The Oxford Eagle
Renowned for its celebration of the arts and support of local businesses, Ole Miss alumnus Laura Mesecke knew Oxford would be an ideal place to make her passion for fashion and jewelry come to life.
Inspired by the unique fashions sold on the Square, Mesecke started Southern Dry Goods in April of 2015. Mesecke’s main goal in starting Southern Dry Goods was to create a jewelry business that was trendy and affordable, catering to the college-age crowd that populates Oxford.
“While some stores on the Square offer competitive pricing, I felt that a lot of the jewelry sold on the Square was out of reach for most college budgets,” Mesecke explained.
Although Oxford’s fashion marketplace played an integral role in Mesecke’s motivation to start Southern Dry Goods, her upbringing was also a contributing factor.
“Growing up, I was constantly exposed to new trends as my mom is heavily involved in the retail industry,” Mesecke explains, “After watching her experience, I knew I wanted to be involved in fashion, but didn’t know in what way.”
In March of 2015, Mesecke connected with a vendor in California that offered to sell her jewelry in bulk, at wholesale prices.
Seeing this as her opportunity to get her foot in the door of the fashion industry, Mesecke brought west coast styles to Oxford, officially launching the Southern Dry Goods brand.
A name and a vendor for the business secured, Mesecke turned to social media and sorority sisters to help get the word out about her new venture.
“Creating both a Facebook and Instagram page was essential in building an online presence for the company,” Mesecke explained, “Because so many people are on these social media sites, we knew it would give the business the exposure it needed to draw in new customers.”
Not only has a social media presence created awareness of the new business for the Oxford community, it has also served as a liaison between Mesecke and existing customers, as Mesecke explained, “Facebook and Instagram have remained our primary tools for communicating with customers.”
While Mesecke had the help of her mother to get the business started, she relied on a few of her sorority sisters to help promote and sell the brand.
When approached to join the Southern Dry Goods team, Belle Hankey, a junior at Ole Miss, saw it as the perfect opportunity to gain more experience in the marketing field.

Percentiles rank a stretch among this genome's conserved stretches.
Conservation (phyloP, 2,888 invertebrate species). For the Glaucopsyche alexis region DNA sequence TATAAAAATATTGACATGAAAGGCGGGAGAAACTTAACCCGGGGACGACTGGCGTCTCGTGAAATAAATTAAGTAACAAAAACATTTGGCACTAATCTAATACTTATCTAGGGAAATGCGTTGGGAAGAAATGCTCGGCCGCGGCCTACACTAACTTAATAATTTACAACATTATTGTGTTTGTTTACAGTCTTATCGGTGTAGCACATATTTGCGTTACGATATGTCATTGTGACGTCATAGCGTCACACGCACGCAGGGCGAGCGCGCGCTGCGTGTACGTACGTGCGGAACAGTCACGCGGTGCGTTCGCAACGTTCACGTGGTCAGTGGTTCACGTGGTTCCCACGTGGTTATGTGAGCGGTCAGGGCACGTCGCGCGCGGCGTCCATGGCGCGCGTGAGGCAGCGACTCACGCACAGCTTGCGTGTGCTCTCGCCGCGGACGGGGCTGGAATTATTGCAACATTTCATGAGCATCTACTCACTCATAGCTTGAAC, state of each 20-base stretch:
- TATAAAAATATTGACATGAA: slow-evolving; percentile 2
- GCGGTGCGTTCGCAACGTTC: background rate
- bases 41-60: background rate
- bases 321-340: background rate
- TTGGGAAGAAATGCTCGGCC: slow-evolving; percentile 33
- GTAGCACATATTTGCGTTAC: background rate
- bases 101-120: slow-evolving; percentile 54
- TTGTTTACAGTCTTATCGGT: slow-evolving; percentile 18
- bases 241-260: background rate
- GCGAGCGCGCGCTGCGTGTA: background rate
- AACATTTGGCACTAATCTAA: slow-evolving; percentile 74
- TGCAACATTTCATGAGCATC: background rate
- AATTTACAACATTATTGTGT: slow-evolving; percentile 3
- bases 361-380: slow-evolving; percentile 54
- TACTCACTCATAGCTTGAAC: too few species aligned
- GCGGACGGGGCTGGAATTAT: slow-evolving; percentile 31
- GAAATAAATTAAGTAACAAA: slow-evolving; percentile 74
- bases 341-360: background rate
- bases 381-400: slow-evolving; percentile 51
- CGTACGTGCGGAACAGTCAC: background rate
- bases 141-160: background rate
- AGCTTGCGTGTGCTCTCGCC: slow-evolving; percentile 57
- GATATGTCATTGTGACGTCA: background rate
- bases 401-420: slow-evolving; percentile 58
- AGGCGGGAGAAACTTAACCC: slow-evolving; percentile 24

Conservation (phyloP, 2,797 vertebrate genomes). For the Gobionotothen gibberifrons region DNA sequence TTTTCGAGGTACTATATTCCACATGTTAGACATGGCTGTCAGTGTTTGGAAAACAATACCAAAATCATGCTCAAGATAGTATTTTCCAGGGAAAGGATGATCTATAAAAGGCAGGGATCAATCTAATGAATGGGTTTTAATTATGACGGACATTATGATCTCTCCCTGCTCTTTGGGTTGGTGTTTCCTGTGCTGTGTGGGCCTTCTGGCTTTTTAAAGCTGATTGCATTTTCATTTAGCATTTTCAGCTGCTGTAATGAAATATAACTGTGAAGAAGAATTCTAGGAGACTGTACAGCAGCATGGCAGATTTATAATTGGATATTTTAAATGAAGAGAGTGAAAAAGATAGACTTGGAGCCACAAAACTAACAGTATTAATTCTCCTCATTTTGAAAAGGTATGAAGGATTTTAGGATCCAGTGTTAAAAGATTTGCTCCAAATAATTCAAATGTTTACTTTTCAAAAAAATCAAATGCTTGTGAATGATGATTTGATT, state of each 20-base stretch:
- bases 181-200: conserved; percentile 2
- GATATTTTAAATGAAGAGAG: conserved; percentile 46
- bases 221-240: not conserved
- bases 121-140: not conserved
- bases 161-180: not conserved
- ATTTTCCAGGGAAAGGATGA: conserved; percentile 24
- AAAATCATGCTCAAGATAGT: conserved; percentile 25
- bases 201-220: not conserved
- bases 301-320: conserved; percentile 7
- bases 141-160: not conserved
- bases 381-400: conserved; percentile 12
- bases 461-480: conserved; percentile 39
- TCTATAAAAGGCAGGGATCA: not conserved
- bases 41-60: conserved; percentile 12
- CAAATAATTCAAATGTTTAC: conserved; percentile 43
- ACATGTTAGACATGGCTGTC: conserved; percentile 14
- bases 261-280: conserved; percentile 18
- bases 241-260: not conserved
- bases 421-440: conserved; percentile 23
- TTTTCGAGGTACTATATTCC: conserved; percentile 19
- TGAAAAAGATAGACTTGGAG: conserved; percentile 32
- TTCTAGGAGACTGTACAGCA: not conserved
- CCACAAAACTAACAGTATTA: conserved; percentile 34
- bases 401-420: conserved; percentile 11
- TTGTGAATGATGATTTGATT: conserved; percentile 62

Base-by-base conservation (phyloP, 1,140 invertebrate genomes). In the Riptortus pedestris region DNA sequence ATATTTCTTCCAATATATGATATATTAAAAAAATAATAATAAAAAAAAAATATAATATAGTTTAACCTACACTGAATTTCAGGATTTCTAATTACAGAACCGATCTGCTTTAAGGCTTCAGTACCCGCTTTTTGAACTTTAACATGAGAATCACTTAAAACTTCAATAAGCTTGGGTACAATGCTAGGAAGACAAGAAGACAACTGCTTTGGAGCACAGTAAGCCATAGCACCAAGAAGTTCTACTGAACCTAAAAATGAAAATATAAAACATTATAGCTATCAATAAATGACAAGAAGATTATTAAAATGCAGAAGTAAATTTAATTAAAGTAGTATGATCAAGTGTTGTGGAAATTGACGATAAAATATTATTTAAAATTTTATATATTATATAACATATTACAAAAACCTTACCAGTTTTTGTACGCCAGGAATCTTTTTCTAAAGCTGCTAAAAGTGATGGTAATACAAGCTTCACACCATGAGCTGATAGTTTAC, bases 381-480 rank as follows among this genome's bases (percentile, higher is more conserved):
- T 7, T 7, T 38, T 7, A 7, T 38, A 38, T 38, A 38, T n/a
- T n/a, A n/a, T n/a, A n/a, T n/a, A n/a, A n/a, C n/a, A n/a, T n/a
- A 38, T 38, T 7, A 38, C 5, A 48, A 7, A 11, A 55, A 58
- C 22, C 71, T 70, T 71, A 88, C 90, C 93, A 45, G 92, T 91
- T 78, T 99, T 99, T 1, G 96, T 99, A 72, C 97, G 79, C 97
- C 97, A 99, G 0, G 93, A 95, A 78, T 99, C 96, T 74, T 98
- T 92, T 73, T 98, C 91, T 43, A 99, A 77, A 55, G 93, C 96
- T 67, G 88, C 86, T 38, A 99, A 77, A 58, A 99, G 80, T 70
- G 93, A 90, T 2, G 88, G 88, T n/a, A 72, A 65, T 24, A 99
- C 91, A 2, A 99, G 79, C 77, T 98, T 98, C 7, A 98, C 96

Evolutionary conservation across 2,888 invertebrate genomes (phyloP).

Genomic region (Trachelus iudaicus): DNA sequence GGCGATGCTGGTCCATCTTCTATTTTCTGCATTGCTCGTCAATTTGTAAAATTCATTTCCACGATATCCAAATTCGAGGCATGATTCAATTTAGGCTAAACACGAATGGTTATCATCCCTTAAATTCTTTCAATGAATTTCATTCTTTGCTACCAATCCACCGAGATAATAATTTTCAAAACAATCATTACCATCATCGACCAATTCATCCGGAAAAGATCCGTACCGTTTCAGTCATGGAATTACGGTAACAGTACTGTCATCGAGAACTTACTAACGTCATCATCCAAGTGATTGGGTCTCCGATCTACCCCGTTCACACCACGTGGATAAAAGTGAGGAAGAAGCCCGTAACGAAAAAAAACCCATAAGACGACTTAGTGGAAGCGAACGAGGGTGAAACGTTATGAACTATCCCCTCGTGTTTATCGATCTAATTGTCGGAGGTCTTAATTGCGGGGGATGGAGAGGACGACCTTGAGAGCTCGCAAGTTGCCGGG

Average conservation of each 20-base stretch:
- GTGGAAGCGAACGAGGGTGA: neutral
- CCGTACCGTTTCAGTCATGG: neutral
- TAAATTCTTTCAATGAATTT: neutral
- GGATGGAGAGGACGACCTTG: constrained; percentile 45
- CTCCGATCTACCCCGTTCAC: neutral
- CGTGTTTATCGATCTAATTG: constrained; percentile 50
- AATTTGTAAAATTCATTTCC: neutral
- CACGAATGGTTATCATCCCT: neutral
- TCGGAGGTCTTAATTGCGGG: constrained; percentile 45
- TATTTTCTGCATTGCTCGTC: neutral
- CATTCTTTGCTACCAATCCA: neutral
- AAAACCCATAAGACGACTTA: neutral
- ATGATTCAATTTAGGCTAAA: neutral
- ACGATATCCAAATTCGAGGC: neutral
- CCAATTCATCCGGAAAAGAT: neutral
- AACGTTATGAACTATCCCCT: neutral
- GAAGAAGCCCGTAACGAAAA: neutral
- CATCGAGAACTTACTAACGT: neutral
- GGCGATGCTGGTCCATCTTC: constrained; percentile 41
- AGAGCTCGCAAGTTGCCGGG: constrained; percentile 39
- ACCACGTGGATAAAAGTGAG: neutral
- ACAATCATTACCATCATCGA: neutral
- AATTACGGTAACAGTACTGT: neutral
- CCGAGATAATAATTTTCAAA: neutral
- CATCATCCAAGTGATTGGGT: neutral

Joining the Southern Dry Goods team as the marketing manager, Hankey’s main responsibilities are photographing the product and promoting deals and new pieces as they come in from California.
“I never thought I would be working with jewelry until Laura reached out to me,” Hankey explained, “But I’ve always considered fashion to be a hobby of mine; when it became my responsibility to keep up with and promote new styles and trends, I found a new appreciation and love for the industry all over again.”
Not only does Hankey love her new role in the fashion world, she loves the ability to give back to the Oxford community through Southern Dry Goods.
“Part of the Southern Dry Goods business model is to donate a portion of our proceeds to a local charity or philanthropy around Oxford,” Hankey explained.
Honoring one of their peers who passed away in a tragic sledding accident last winter, Southern Dry Goods made their last donation to the Fenton Kottkamp Memorial Scholarship Endowment.
Besides their donation to the scholarship fund, Southern Dry Goods has also reached out to several sororities on campus to get involved and donate to different philanthropies or help fundraise for certain events.
“Given that Greek life is so prominent at Ole Miss, our goal is to not only expand our clientele through relations with different sororities on campus, but also give back to them and the community by donating a portion of our proceeds to their philanthropies or fundraising events,” Mesecke explained.
Branching out on campus and in the Oxford community has proved to be successful for reaching local clients, but both Mesecke and Hankey agree they will take even greater initiative in expanding the business outside of Oxford’s city limits.
“We plan on attending multiple flea markets and fairs to set up tables and advertise to more customers, as well as looking into setting up an Etsy account, that will allow people all over the world to discover and purchase the product,” Hankey said.
“The flea markets we’ve attended thus far have brought great success for the brand, even selling out of our product at the Oxford Flea Market this summer,” Mesecke explained, “We plan on continuing to attend these kinds of events as they seem to
be a successful avenue for facilitating even greater growth for the business.”
As growth seems imminent for the new business, both Mesecke and Hankey agree that being able to give back to the community has been the most rewarding part of it all.
“Being able to do what I love while giving back to a community that has given so much to me has made this experience an incredible one, one that I feel lucky to be part of,” Hankey said.